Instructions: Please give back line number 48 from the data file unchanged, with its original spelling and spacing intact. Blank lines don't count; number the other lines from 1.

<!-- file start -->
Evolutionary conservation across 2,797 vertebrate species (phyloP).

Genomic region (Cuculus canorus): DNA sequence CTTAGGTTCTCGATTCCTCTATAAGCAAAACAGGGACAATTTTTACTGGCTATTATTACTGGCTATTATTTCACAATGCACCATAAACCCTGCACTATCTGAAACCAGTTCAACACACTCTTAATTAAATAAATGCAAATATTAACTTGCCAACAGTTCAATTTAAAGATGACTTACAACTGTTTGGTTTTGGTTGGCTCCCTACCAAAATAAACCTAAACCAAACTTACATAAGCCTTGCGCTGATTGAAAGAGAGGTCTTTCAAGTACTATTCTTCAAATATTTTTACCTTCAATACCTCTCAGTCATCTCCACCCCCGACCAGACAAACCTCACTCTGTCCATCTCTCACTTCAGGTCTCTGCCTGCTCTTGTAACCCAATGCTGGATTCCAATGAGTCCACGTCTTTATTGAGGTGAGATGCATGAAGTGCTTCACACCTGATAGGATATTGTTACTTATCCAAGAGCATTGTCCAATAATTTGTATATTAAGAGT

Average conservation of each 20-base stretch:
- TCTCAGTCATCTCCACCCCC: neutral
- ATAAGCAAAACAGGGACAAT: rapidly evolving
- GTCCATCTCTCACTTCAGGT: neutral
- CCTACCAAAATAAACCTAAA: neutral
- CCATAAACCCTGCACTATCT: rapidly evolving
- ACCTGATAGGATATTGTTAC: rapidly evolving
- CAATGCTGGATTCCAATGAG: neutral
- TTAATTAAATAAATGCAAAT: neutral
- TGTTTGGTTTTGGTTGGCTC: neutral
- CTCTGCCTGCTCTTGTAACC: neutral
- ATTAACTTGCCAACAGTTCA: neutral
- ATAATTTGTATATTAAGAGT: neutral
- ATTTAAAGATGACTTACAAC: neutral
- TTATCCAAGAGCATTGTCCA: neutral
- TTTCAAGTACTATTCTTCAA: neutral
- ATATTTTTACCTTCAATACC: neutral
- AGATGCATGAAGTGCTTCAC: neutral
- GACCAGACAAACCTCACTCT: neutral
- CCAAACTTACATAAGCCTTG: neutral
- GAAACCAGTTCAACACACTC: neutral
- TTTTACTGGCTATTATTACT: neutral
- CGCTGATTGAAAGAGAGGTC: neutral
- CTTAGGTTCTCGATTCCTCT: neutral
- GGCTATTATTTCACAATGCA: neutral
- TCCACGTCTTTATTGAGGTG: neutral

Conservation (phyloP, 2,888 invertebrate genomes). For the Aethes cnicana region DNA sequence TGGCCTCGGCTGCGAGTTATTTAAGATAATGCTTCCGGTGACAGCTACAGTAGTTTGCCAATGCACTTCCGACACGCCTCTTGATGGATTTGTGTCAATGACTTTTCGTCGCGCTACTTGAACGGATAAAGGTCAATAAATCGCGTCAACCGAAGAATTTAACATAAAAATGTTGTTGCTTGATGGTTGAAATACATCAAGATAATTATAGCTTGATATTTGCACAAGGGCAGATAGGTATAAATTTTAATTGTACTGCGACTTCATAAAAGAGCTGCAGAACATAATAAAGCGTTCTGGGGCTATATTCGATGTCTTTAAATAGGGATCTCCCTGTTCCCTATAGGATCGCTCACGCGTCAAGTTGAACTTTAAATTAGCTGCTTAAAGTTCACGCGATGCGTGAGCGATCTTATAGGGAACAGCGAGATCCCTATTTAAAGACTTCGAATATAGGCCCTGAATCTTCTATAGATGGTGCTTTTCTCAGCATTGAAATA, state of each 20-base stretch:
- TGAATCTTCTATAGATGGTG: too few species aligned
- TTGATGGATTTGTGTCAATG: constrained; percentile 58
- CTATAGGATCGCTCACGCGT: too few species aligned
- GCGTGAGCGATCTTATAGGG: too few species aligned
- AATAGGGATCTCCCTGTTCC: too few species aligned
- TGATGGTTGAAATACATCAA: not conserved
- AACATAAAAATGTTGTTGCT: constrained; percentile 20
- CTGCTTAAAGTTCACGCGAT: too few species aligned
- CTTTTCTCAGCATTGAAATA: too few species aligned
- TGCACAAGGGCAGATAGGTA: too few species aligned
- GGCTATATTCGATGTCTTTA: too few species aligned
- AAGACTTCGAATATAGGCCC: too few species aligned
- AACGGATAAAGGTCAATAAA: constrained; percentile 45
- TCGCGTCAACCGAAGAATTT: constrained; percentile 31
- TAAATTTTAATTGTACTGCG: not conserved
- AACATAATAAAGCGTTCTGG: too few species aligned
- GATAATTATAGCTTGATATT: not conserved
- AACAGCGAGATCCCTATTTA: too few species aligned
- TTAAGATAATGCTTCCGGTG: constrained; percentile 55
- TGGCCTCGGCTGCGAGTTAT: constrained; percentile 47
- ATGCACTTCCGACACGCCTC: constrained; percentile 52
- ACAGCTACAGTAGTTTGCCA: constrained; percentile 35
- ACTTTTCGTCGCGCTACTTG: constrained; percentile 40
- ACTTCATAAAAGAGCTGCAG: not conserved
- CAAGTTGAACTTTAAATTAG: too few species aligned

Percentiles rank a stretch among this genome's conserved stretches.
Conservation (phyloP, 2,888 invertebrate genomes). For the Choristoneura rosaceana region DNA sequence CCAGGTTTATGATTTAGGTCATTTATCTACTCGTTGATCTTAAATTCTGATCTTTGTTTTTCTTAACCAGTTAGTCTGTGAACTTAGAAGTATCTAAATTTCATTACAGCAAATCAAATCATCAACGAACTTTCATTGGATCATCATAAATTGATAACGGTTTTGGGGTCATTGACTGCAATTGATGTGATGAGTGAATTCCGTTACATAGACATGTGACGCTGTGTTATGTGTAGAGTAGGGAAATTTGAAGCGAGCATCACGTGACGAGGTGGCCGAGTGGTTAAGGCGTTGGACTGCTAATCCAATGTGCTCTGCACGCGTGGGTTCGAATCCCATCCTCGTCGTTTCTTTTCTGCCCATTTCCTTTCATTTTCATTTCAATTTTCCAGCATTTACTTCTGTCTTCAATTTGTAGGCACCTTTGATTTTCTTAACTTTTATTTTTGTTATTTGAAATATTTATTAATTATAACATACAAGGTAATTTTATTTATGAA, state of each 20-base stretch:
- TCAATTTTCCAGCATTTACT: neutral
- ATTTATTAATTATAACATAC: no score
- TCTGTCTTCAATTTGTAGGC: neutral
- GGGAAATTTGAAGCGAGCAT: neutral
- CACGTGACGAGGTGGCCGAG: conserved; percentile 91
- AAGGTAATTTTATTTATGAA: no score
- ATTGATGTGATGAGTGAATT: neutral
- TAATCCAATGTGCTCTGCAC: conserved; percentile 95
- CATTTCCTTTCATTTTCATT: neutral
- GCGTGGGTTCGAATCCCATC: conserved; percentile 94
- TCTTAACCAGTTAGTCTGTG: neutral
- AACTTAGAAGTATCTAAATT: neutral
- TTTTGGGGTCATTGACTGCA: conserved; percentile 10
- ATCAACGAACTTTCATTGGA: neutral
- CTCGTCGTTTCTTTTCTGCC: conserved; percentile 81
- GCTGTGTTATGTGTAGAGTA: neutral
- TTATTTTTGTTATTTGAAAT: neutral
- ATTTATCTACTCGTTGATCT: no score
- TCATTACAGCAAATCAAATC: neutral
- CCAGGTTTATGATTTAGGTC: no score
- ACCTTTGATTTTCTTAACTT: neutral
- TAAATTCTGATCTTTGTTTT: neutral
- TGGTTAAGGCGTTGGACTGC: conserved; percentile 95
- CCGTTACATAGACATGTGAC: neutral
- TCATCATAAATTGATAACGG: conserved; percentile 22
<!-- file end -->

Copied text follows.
- TTAAGATAATGCTTCCGGTG: constrained; percentile 55